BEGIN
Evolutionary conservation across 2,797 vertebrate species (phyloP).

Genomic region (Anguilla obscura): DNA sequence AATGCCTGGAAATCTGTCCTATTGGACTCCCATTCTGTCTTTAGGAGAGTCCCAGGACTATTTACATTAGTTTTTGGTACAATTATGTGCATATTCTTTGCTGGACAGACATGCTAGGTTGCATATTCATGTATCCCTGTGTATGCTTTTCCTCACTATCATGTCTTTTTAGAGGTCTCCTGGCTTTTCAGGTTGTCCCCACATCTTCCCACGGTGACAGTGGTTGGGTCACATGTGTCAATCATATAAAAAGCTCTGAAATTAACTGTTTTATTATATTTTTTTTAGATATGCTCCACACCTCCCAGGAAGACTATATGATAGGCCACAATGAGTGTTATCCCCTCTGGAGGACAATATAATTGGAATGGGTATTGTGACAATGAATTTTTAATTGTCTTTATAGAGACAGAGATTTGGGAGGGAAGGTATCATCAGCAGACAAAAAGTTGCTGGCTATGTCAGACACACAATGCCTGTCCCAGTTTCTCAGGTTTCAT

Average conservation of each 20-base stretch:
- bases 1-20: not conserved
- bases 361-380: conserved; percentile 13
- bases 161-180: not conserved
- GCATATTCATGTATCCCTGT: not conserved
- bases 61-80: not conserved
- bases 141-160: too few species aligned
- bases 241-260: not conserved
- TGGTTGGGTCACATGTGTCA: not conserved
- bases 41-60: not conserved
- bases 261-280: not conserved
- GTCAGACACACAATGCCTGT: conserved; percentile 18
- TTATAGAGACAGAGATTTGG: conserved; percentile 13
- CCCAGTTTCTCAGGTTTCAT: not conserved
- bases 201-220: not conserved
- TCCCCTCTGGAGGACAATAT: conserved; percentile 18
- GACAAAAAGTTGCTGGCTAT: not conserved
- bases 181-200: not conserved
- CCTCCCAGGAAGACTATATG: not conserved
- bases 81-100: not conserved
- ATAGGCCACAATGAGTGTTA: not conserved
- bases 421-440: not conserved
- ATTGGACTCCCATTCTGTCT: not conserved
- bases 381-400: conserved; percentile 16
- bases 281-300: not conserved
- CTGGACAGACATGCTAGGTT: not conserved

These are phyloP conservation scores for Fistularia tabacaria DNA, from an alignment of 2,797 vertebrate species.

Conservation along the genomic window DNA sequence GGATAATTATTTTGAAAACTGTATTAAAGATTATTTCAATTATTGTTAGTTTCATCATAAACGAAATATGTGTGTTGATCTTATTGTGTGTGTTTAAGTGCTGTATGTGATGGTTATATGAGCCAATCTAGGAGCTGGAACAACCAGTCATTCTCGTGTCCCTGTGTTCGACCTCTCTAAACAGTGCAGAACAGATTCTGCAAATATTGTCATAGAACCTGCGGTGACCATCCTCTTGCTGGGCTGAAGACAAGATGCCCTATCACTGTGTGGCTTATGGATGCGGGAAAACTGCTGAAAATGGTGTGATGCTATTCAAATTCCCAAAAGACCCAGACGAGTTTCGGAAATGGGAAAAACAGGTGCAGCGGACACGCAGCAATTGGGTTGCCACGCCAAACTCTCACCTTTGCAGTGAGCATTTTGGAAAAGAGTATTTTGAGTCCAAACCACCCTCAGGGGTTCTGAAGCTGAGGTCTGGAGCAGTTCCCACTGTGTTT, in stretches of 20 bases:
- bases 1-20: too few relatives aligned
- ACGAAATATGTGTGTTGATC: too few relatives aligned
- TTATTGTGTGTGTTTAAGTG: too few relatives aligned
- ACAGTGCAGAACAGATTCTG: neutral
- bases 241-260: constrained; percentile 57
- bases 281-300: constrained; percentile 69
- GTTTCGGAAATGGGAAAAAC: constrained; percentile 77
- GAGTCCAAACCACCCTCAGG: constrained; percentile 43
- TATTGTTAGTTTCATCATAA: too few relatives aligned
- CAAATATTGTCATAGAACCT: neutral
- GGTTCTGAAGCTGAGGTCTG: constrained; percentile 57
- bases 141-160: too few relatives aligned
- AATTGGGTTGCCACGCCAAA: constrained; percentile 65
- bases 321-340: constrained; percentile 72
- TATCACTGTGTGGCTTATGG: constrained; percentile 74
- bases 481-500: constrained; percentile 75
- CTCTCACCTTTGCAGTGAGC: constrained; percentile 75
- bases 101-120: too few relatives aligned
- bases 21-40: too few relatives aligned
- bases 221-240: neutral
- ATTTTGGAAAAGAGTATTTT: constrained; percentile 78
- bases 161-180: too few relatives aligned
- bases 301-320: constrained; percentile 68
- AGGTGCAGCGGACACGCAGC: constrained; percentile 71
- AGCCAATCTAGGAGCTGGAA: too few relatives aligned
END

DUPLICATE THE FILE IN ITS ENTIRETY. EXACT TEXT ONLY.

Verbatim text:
Evolutionary conservation across 2,797 vertebrate species (phyloP).

Genomic region (Anguilla obscura): DNA sequence AATGCCTGGAAATCTGTCCTATTGGACTCCCATTCTGTCTTTAGGAGAGTCCCAGGACTATTTACATTAGTTTTTGGTACAATTATGTGCATATTCTTTGCTGGACAGACATGCTAGGTTGCATATTCATGTATCCCTGTGTATGCTTTTCCTCACTATCATGTCTTTTTAGAGGTCTCCTGGCTTTTCAGGTTGTCCCCACATCTTCCCACGGTGACAGTGGTTGGGTCACATGTGTCAATCATATAAAAAGCTCTGAAATTAACTGTTTTATTATATTTTTTTTAGATATGCTCCACACCTCCCAGGAAGACTATATGATAGGCCACAATGAGTGTTATCCCCTCTGGAGGACAATATAATTGGAATGGGTATTGTGACAATGAATTTTTAATTGTCTTTATAGAGACAGAGATTTGGGAGGGAAGGTATCATCAGCAGACAAAAAGTTGCTGGCTATGTCAGACACACAATGCCTGTCCCAGTTTCTCAGGTTTCAT

Average conservation of each 20-base stretch:
- bases 1-20: not conserved
- bases 361-380: conserved; percentile 13
- bases 161-180: not conserved
- GCATATTCATGTATCCCTGT: not conserved
- bases 61-80: not conserved
- bases 141-160: too few species aligned
- bases 241-260: not conserved
- TGGTTGGGTCACATGTGTCA: not conserved
- bases 41-60: not conserved
- bases 261-280: not conserved
- GTCAGACACACAATGCCTGT: conserved; percentile 18
- TTATAGAGACAGAGATTTGG: conserved; percentile 13
- CCCAGTTTCTCAGGTTTCAT: not conserved
- bases 201-220: not conserved
- TCCCCTCTGGAGGACAATAT: conserved; percentile 18
- GACAAAAAGTTGCTGGCTAT: not conserved
- bases 181-200: not conserved
- CCTCCCAGGAAGACTATATG: not conserved
- bases 81-100: not conserved
- ATAGGCCACAATGAGTGTTA: not conserved
- bases 421-440: not conserved
- ATTGGACTCCCATTCTGTCT: not conserved
- bases 381-400: conserved; percentile 16
- bases 281-300: not conserved
- CTGGACAGACATGCTAGGTT: not conserved

These are phyloP conservation scores for Fistularia tabacaria DNA, from an alignment of 2,797 vertebrate species.

Conservation along the genomic window DNA sequence GGATAATTATTTTGAAAACTGTATTAAAGATTATTTCAATTATTGTTAGTTTCATCATAAACGAAATATGTGTGTTGATCTTATTGTGTGTGTTTAAGTGCTGTATGTGATGGTTATATGAGCCAATCTAGGAGCTGGAACAACCAGTCATTCTCGTGTCCCTGTGTTCGACCTCTCTAAACAGTGCAGAACAGATTCTGCAAATATTGTCATAGAACCTGCGGTGACCATCCTCTTGCTGGGCTGAAGACAAGATGCCCTATCACTGTGTGGCTTATGGATGCGGGAAAACTGCTGAAAATGGTGTGATGCTATTCAAATTCCCAAAAGACCCAGACGAGTTTCGGAAATGGGAAAAACAGGTGCAGCGGACACGCAGCAATTGGGTTGCCACGCCAAACTCTCACCTTTGCAGTGAGCATTTTGGAAAAGAGTATTTTGAGTCCAAACCACCCTCAGGGGTTCTGAAGCTGAGGTCTGGAGCAGTTCCCACTGTGTTT, in stretches of 20 bases:
- bases 1-20: too few relatives aligned
- ACGAAATATGTGTGTTGATC: too few relatives aligned
- TTATTGTGTGTGTTTAAGTG: too few relatives aligned
- ACAGTGCAGAACAGATTCTG: neutral
- bases 241-260: constrained; percentile 57
- bases 281-300: constrained; percentile 69
- GTTTCGGAAATGGGAAAAAC: constrained; percentile 77
- GAGTCCAAACCACCCTCAGG: constrained; percentile 43
- TATTGTTAGTTTCATCATAA: too few relatives aligned
- CAAATATTGTCATAGAACCT: neutral
- GGTTCTGAAGCTGAGGTCTG: constrained; percentile 57
- bases 141-160: too few relatives aligned
- AATTGGGTTGCCACGCCAAA: constrained; percentile 65
- bases 321-340: constrained; percentile 72
- TATCACTGTGTGGCTTATGG: constrained; percentile 74
- bases 481-500: constrained; percentile 75
- CTCTCACCTTTGCAGTGAGC: constrained; percentile 75
- bases 101-120: too few relatives aligned
- bases 21-40: too few relatives aligned
- bases 221-240: neutral
- ATTTTGGAAAAGAGTATTTT: constrained; percentile 78
- bases 161-180: too few relatives aligned
- bases 301-320: constrained; percentile 68
- AGGTGCAGCGGACACGCAGC: constrained; percentile 71
- AGCCAATCTAGGAGCTGGAA: too few relatives aligned